Color of Sunshine

The Color of Sunshine

by Lawrence Blatt
     
 
Most albums do not list the names and accomplishments of their producers on their front covers, as does The Color of Sunshine by Lawrence Blatt. "Produced by Will Ackerman", it says, just under the artist name and album title, "Grammy winner and founder of Windham Hill Records." The not-so-subtle message is that anyone who

Overview

Most albums do not list the names and accomplishments of their producers on their front covers, as does The Color of Sunshine by Lawrence Blatt. "Produced by Will Ackerman", it says, just under the artist name and album title, "Grammy winner and founder of Windham Hill Records." The not-so-subtle message is that anyone who loves the music of Ackerman, something of a gold standard in New Age guitarists dating back to the '70s, will also love Blatt's efforts, since they have been given Ackerman's imprimatur by his participation on the album. And there is some validity to that claim. Blatt, an accomplished fingerpicking guitarist, displays Ackerman's influence particularly on such tracks as "UV Radiations" and "White Light." The song titles are evidence of the organizing principle behind the album. Blatt, who has a Ph.D. in science, likes to bring his knowledge in other disciplines to bear in inspiring his music. His last album, Fibonacci's Dream, drew on mathematics, while this one relates the color spectrum to music, at least metaphorically. Of course, as with nearly all program music, the listener isn't likely to recognize the ideas the composer had in mind merely by hearing the results. No matter. When Blatt isn't calling the music of his producer to mind, he can take a livelier, almost rock-like turn, as he does on "Infrared: The Abyss" and especially "Black Rock Beach," the latter boasting slide guitar playing by rock veteran T-Bone Wolk. Also forceful, if more in a jazz vein, are "Jaune (Yellow)" and "Mar Azul," both of which find violinist Steve Schuch joisting with the guitarist in a manner that recalls the interplay of Django Reinhardt and Stéphane Grappelli. Blatt also likes to play the ten-string South American instrument the charango, as he does on "Violet Blue," when it sounds a bit like a mandolin. All of this and more (including the use of a ukulele and some interesting tunings) make for lots of musical colors and moods in a consistently interesting set of instrumental acoustic music.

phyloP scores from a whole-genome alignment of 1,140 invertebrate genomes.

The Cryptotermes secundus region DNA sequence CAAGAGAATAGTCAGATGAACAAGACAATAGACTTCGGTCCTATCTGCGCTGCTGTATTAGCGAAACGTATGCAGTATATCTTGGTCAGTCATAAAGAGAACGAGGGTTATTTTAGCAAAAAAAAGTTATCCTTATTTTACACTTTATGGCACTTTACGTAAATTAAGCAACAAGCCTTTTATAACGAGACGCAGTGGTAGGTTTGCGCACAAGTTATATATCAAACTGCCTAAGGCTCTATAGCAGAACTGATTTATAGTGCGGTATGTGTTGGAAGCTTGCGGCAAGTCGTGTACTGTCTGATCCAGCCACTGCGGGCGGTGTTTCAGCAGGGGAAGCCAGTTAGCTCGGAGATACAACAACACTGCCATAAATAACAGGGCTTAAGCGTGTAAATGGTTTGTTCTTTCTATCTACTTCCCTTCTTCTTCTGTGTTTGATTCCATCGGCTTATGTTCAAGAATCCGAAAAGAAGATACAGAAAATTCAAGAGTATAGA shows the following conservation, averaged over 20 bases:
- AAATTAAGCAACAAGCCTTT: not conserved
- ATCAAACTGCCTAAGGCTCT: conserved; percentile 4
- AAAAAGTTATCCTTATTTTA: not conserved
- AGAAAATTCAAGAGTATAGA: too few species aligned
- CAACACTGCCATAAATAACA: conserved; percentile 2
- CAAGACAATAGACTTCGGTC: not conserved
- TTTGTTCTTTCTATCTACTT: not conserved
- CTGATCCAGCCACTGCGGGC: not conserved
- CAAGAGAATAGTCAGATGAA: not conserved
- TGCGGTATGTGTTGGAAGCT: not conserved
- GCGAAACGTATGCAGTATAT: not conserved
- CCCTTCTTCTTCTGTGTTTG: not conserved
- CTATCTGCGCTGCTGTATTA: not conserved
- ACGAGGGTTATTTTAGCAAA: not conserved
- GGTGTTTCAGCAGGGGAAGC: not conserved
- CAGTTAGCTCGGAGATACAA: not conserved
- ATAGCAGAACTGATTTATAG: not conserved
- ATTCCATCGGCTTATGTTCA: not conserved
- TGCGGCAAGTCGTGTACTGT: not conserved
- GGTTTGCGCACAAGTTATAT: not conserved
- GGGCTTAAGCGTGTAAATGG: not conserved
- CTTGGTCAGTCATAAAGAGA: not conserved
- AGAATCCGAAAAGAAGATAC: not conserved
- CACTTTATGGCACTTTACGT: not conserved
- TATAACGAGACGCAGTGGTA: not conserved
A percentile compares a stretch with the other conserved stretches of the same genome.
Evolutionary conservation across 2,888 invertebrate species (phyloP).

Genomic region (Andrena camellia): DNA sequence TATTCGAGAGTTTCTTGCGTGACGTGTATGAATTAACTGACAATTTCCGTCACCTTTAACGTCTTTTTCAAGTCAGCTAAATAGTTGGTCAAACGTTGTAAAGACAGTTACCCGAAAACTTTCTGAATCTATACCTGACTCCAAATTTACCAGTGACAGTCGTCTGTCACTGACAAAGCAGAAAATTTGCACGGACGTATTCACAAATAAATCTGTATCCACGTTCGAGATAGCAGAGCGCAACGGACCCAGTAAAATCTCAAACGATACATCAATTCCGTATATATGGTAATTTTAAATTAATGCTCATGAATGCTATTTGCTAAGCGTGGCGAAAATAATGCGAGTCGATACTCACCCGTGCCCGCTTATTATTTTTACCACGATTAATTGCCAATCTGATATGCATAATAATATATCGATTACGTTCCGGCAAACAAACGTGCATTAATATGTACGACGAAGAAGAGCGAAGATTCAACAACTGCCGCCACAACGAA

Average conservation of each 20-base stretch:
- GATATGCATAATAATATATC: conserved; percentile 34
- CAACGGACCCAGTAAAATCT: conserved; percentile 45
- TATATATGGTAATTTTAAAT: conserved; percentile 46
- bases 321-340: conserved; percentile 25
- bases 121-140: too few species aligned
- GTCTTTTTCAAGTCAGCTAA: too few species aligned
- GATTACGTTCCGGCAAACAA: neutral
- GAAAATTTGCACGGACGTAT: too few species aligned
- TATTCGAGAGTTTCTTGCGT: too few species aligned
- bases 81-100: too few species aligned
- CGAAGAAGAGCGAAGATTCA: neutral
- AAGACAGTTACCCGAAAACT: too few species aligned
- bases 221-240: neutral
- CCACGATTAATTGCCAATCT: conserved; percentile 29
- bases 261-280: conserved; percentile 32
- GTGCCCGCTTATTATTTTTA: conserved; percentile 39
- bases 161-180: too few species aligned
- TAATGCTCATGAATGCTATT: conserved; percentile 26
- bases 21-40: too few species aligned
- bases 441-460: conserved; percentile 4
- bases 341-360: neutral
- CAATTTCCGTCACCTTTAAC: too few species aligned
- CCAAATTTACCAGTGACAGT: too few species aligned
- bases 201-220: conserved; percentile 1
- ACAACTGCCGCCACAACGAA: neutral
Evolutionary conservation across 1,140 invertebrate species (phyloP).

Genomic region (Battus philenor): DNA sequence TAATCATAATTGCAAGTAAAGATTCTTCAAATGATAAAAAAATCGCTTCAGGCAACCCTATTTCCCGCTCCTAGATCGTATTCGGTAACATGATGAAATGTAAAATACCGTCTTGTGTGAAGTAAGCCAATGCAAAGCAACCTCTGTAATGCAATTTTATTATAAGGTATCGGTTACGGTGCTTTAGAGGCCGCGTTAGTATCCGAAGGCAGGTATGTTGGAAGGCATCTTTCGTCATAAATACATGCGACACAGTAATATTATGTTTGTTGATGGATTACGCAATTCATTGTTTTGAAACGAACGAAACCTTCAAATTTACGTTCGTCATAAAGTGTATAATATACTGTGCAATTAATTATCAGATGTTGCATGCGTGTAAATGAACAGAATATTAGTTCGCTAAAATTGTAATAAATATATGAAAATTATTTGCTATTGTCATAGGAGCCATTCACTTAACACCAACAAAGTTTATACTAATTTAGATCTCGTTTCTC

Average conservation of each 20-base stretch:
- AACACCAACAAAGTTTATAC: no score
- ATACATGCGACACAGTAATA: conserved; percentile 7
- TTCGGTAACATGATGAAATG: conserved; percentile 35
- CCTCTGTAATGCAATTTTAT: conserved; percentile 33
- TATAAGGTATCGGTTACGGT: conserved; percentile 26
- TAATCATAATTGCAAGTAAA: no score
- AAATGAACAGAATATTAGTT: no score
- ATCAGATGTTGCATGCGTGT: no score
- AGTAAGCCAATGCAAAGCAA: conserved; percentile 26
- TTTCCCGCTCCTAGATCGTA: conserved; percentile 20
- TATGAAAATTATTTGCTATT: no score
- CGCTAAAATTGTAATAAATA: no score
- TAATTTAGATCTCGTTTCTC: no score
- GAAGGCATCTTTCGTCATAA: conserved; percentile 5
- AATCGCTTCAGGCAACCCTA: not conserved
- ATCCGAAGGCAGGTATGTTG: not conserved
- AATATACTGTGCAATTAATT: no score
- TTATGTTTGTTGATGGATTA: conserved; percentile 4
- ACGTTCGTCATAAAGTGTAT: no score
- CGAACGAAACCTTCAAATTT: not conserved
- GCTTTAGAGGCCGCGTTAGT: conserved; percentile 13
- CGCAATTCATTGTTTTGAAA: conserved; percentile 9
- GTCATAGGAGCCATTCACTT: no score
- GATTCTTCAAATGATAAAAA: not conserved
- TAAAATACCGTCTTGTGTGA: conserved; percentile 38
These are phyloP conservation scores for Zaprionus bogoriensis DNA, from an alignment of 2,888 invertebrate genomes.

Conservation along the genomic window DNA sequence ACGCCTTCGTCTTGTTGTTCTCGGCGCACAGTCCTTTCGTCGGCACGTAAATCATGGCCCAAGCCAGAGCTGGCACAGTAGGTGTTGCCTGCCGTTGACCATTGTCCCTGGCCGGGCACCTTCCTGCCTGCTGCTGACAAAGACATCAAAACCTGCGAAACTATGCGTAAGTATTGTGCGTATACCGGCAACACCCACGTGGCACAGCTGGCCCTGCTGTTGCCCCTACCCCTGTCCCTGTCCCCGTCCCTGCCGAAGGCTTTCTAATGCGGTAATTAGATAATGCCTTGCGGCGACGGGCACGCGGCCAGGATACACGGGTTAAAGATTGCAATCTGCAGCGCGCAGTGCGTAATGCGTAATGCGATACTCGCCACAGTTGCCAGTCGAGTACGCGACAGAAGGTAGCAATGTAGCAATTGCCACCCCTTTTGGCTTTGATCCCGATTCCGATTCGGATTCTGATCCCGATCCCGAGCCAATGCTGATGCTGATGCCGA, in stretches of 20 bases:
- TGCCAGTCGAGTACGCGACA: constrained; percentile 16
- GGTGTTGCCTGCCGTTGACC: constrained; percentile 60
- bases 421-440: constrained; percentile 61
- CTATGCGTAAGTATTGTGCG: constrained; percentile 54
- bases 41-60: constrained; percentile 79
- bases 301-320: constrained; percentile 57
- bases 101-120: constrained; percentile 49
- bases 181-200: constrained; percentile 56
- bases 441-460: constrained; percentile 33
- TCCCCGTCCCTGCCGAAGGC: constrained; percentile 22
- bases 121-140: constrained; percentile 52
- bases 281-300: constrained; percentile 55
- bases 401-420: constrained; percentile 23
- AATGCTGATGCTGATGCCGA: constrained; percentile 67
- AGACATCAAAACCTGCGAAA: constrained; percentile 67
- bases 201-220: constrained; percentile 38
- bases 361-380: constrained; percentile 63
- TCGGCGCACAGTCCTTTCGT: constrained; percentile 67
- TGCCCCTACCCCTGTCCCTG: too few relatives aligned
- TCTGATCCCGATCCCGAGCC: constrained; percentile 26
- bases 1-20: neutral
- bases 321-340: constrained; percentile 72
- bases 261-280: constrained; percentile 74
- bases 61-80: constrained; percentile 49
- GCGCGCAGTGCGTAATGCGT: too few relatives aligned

Product Details

Release Date:
04/27/2009
Label:
Cd Baby
UPC:
0884501127691
catalogNumber:
12769
Rank:
108647

Tracks

Album Credits

Performance Credits

Lawrence Blatt   Primary Artist,Synthesizer,Acoustic Guitar,Percussion,Piano,Steel Guitar,Keyboards,Ukulele,Vocals,Hand Clapping,Charango,Acoustic Bass,Soloist,Handbells,Native American Drums,Guitar (Nylon String),Guitar (Baritone),Baritone Ukulele
Steve Schuch   Violin
Will Ackerman   Guitar,Vocals,Hand Clapping,Wind Chimes
Renata Bratt   Cello
Corin Nelsen   Piano,Bells
Derrik Jordan   Percussion,Hand Clapping,Shaker,Native American Drums
T-Bone Wolk   Bass,Accordion,Slide Guitar
Kori Linae Carothers   Piano
Jeff Oster   Flugelhorn
Patrick Gorman   Drums
Zack Blatt   Percussion
Raymond Rapozo   Ukulele
Noah Wilding   Vocals

Technical Credits

Will Ackerman   Producer,Audio Production
Lawrence Blatt   Composer

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